June 22–September 29 Galleries 124–127 Through nearly 120 drawings and prints, as well as select paintings, photographs, and materials from the Ryerson and Burnham Libraries, this exhibition explores the connotations of informal dress and undress in intimate, private circumstances, presenting the fascinating flip side to the very public face of high fashion.
May 26–October 6 Gallery 137 This special presentation of works in the Art Institute’s collection highlights six forms of status dress from Africa. Each wrapped, robed, or beaded example features a lavish use of materials that emphasize status through dazzling display.
Fashion in Antiquity
June 26–September 22 Galleries 150–154 In antiquity, one’s clothing, hairstyle, and jewelry not only expressed individual status and identity but also told the story of a wider network of trade and travel in the Mediterranean world. Explore the nuances of dress and textiles in Greek vase painting; the elaborately constructed coiffures of the Roman Empire; and the glittering adornment in Byzantium.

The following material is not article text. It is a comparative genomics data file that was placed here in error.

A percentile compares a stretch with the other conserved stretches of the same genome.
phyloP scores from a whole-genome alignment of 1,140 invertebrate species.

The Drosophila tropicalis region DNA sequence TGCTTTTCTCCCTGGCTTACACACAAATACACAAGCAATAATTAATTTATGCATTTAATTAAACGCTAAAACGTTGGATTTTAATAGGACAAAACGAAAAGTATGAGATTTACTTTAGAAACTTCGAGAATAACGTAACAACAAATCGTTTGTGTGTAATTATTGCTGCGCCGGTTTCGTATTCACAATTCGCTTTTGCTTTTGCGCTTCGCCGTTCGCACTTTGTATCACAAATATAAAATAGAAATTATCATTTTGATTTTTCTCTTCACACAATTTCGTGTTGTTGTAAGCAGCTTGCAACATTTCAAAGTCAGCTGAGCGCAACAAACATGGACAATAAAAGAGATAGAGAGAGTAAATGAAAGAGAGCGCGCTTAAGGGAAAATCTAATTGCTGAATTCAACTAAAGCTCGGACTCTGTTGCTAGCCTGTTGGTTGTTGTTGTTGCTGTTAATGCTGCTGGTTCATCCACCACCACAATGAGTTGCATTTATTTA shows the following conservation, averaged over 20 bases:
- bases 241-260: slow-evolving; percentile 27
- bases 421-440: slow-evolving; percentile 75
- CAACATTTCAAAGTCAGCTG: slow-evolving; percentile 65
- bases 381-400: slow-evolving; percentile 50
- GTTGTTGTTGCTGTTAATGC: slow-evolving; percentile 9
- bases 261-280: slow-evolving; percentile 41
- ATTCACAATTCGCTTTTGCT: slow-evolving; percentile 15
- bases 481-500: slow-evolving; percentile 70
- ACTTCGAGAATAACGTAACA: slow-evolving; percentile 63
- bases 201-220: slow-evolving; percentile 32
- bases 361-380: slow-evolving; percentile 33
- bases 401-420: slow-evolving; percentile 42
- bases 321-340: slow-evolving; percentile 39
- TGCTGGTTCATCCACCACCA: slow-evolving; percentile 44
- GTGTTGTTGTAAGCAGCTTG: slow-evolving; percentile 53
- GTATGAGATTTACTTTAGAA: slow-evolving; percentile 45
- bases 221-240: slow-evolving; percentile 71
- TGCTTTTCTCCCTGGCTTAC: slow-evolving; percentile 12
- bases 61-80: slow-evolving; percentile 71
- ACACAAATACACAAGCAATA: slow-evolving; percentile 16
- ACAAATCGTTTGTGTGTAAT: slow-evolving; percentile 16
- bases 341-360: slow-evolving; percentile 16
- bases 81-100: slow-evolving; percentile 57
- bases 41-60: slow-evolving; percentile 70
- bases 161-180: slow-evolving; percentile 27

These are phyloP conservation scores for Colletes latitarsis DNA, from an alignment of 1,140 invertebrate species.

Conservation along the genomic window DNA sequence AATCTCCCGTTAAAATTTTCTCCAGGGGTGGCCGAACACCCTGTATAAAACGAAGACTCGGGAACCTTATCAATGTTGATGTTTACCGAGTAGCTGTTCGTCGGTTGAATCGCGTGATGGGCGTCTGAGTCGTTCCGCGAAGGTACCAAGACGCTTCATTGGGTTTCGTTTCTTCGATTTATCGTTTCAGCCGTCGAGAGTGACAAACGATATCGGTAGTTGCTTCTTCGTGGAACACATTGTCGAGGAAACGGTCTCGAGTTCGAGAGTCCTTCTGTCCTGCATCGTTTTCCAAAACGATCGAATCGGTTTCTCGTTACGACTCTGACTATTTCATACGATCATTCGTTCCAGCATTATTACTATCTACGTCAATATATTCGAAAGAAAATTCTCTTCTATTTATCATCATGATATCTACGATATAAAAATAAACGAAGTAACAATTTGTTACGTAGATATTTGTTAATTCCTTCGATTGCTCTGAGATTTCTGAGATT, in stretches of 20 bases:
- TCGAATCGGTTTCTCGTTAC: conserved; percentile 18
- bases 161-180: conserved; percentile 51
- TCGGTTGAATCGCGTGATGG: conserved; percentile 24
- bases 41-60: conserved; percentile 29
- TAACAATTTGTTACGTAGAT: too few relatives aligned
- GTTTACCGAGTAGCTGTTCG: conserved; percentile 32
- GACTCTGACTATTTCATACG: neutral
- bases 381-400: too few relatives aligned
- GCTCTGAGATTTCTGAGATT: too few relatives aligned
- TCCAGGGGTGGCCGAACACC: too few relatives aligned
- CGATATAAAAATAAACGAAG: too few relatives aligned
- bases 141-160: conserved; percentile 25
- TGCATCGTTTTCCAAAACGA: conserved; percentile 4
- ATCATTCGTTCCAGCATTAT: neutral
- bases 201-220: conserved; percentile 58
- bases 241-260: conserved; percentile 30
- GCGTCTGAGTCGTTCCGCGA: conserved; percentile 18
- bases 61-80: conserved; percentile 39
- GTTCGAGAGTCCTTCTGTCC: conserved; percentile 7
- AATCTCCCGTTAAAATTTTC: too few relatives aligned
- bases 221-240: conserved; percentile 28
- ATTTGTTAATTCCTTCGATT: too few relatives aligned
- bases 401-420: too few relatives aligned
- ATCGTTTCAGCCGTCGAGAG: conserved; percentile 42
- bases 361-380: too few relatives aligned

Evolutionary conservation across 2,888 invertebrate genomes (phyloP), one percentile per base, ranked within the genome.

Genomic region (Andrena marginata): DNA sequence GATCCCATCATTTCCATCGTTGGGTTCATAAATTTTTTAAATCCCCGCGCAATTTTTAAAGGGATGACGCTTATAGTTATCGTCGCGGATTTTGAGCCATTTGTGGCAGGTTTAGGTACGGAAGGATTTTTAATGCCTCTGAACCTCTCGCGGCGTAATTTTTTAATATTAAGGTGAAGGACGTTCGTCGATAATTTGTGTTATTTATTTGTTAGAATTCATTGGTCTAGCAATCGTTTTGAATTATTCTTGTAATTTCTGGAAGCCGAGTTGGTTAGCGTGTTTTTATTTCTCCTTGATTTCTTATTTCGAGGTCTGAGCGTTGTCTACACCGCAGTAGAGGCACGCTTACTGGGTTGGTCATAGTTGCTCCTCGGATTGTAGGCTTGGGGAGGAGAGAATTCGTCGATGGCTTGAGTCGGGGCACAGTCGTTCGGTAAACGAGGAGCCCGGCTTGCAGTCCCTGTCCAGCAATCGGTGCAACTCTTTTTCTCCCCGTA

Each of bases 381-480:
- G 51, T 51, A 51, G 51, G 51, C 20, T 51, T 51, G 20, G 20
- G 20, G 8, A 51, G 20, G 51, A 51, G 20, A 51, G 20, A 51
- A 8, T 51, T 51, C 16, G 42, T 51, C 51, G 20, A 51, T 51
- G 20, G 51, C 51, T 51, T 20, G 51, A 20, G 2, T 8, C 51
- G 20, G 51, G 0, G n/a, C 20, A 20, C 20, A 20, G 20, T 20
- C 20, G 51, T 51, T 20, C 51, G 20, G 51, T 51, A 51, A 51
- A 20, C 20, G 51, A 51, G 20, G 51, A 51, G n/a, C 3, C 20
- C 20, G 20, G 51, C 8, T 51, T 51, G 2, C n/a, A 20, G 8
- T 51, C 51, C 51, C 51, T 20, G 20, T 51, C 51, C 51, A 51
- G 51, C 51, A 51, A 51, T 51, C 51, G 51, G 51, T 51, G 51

Fashionable French Farce
Through October 15 Galleries 223A and 225A Caricaturist Honoré Daumier was in his element with the fashion foibles of the 1850s, while Félicien Rops skewered Parisian art and couture of the 1880s. This special rotation of Rops’s etchings and Daumier’s lithographs ranges from corset voyeurs and vengeful fashionistas to crinoline skirt parachute parodies.
July 2–September 9 Ryerson and Burnham LIbraries The 19th century’s version of today’s high-gloss fashion photography—woodcuts, engravings, and other mechanically reproduced illustrations—sheds light on the history of women’s dress. Please note: The libraries are closed on Saturdays and Sundays.